Holiday Shoppers Are Filling Their Carts, Online

Dec 2, 2014
Originally published on December 2, 2014 6:45 pm

This weekend, Will Falls decided to skip the local mall near Raleigh, N.C., and shop online instead.

"No standing in line, no finding a parking spot," he says. "Just get comfortable and go at it."

Millions of Americans did the same — Falls helped contribute to an 8.5 percent increase in online shopping Monday compared with 2013, according to data from IBM.

That growth stands in contrast to an 11 percent drop in sales reported by the National Retail Federation at brick-and-mortar stores over the Black Friday weekend compared with a year ago.

"I definitely believe there is cannibalization occurring from the perspective of online against the stores," says Bob Drbul, an analyst and managing director at Nomura Securities.

Of course, some of that cannibalization is going to the retailers' own online arms, he notes.

As for how consumers shopped online, most used desktop computers, which accounted for three-quarters of online sales — though the use of mobile devices rose sharply.

Another reason for the drop in in-store shopping this past weekend, Durbl says, is that retailers spread their Black Friday sales across the whole month of November.

Elle Phillips, a graphic designer from near Boise, Idaho, had family members visiting for Thanksgiving this past weekend. They took very different approaches to their holiday purchases, she says.

"They wanted to go Black Friday shopping," says Phillips, 37. "I prefer to avoid it at all costs."

Her brother-in-law headed for the hunting and camping retailer Cabela's at 4 a.m., Phillips says. He came back six hours later, with tales of a checkout line stretching to the back of the huge store.

"It literally took him two hours just to get through to the register with a couple of hoodie sweaters," Phillips says. "So that just sort of ... verified the reason why I don't go out on Black Friday."

Phillips, meanwhile, did her shopping online, including finding some new Doc Marten boots for her husband. She looked first for the best price on Amazon, "and then I actually went straight to the manufacturer's website ... and I found an equally good price there, all with free shipping."

That kind of price shopping and free shipping is forcing profit margins down for retailers, says analyst Drbul. But he expects a strong holiday season nevertheless.

A big reason is that falling gas prices are putting more money in consumers' pockets.

This year, Drbul says, "has the potential to be the best retail performance since 2011."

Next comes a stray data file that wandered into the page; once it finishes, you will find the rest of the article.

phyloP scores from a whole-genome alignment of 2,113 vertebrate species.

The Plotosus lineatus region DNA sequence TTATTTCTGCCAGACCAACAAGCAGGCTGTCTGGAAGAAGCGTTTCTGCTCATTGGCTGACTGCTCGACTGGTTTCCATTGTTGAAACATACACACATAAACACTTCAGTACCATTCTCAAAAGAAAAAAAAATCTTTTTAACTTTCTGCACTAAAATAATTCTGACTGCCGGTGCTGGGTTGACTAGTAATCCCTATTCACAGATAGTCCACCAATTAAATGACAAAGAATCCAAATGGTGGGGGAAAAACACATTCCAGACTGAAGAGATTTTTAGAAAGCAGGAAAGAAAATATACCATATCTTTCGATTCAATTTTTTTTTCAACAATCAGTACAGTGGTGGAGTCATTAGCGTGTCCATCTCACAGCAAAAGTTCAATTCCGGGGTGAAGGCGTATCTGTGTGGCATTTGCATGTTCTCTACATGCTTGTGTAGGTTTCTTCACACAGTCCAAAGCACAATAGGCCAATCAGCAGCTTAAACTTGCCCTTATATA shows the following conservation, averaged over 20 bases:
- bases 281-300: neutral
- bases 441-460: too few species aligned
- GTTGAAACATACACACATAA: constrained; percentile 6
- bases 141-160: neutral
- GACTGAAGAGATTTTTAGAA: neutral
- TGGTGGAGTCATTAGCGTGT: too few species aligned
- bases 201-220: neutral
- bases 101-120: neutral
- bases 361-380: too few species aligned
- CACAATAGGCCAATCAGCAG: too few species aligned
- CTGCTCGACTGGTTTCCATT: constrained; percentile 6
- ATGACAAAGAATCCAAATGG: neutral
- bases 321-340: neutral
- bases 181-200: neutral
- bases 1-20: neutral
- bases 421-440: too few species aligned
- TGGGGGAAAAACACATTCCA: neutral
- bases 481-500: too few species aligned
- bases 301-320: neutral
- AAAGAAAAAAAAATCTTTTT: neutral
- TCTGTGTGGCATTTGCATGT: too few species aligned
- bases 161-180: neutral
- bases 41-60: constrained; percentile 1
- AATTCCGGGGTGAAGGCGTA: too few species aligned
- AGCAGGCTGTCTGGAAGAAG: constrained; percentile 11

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Transcript

MELISSA BLOCK, HOST:

The people who track holiday shopping patterns are trying to figure out what all the latest numbers mean. Online sales rose sharply yesterday, also known as Cyber Monday, but sales at brick-and-mortar stores during the Black Friday weekend were down compared to last year. NPR's John Ydstie has more on our changing shopping strategies.

JOHN YDSTIE, BYLINE: This weekend, Will Falls, who lives near Raleigh, North Carolina, decided to skip the mall and shop online instead. He says it's just so much easier.

WILL FALLS: No standing in line. No finding a parking spot. You know, just get comfortable and go at it.

YDSTIE: Falls helped contribute to an 8.5 percent increase in online shopping yesterday compared to a year ago. The use of mobile devices rose sharply. Though, desktop computers still accounted for three-quarters of online sales. The growth in online contrasts to an 11 percent drop-off in sales at brick-and-mortar stores last weekend.

BOB DRBUL: I definitely believe, like, there is cannibalization occurring, you know, from the perspective of online against the stores.

YDSTIE: Bob Drbul is an analyst and managing director at Nomura Securities. Of course, he says, some of that cannibalization is going to the retailer's own online arm. Drbul says another reason for the drop in in-store shopping this past weekend is that retailers are spreading their Black Friday sales across the whole month of November.

Elle Phillips, a 37-year-old graphic designer from near Boise, Idaho, says her family was visiting for Thanksgiving this past weekend.

ELLE PHILLIPS: And they wanted to go Black Friday shopping. I prefer to avoid it at all costs.

YDSTIE: Her brother-in-law headed for Cabela's, the big hunting and camping store, at 4 a.m.. He came back six hours later with tales of a checkout line stretching to the back of the huge store.

PHILLIPS: It literally took him two hours just to get through to the register with, you know, a couple of hoodie sweaters. So that just sort of - I don't know - verified the reason why I don't go out on Black Friday.

YDSTIE: Meanwhile, Phillips did her shopping online, including finding some new boots for her husband.

PHILLIPS: I look for those boots on Amazon, find out what the best price on there is, and then I actually went straight to the manufacturer's website, which in this case was Doc Martens, and I found an equally good price there - all with free shipping.

YDSTIE: That kind of price shopping and free shipping is forcing profit margins down for retailers, says Bob Drbul. But he expects a strong holiday season nevertheless.

DRBUL: This has the potential to be the best retail performance since 2011.

YDSTIE: A big reason is that falling gas prices are putting more money in consumers' pocket. John Ydstie, NPR News, Washington. Transcript provided by NPR, Copyright NPR.